Make People Wait for a Handgun

TEN years ago this week, on March 30, 1981, a mentally ill young man with an across-the-counter handgun tried to assassinate President Reagan. John Hinckley's bullets found not only the president, but also his press secretary, James Brady. Now Mr. Brady, who remains incapacitated by his head wound, wants to make it harder for people to walk into a store and buy a lethal weapon as casually as a pair of shoes. Last week Brady and his wife, Sarah, were on Capitol Hill testifying in favor of a bill that would create a mandatory seven-day waiting period for the purchase of handguns. The waiting period would allow local police to check to see if a prospective handgun buyer has a criminal record or a history of mental illness.

Naturally, the National Rifle Association opposes even this modest effort to keep pistols out of the hands of people who probably would misuse them. The NRA claims that criminals would find ways to obtain guns anyway, and so the waiting period would only inconvenience law-abiding purchasers.

Sure, hard-core criminals would go on building arsenals through black-market sources. But it's still likely that police background checks during a waiting period would intercept handguns bound for crooked or unstable applicants. Equally important, the delay could serve as a cooling-off period for the person who, in a moment of uncommon desperation, panic, or passion, seeks a gun to commit a crime or wreak revenge. More gun-related violence occurs in hot anger than in cool calculation.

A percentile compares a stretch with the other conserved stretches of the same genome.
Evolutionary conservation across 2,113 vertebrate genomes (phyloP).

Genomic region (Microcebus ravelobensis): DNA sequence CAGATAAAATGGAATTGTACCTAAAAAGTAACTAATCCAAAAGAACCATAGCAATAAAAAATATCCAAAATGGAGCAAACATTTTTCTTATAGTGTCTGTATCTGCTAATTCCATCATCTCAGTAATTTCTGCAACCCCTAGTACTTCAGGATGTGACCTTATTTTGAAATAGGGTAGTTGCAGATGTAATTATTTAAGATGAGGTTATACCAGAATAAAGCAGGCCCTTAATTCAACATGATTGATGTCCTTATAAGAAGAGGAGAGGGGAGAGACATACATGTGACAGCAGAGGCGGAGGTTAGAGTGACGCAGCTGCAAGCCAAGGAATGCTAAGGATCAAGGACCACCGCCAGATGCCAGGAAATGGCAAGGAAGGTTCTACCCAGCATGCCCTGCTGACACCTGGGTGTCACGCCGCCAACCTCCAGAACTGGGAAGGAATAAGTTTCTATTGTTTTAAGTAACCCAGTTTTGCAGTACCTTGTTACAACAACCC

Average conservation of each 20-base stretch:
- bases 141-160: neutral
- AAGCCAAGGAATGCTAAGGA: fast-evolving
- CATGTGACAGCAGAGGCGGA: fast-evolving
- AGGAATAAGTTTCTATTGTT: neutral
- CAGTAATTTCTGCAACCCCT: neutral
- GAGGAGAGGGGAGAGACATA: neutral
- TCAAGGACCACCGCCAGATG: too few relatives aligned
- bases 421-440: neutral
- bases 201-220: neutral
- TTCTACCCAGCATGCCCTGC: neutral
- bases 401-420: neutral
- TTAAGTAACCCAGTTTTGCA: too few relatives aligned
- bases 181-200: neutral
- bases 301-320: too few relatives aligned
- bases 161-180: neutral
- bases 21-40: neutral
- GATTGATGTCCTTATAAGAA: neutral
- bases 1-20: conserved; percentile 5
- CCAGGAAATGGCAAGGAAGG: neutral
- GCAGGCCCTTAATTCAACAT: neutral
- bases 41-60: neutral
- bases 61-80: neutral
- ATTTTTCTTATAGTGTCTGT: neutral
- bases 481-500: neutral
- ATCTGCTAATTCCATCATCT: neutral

A week-long "inconveniencing" of legitimate handgun buyers is a very small burden on them, and could reap very large rewards.

The NRA supports an alternative bill that would require handgun sellers to call a toll-free number tied to a national data base, in order to check out a purchaser's record. The bill is disingenuous, however, as no such data base exists or could be reliably compiled in the near future.

Wanton gunfire is staining America's streets and reputation with blood. It must be curbed. The Brady Bill will help, if only a little. It's time for Congress to heed the demand of 95 percent of the people and enact a national waiting period.

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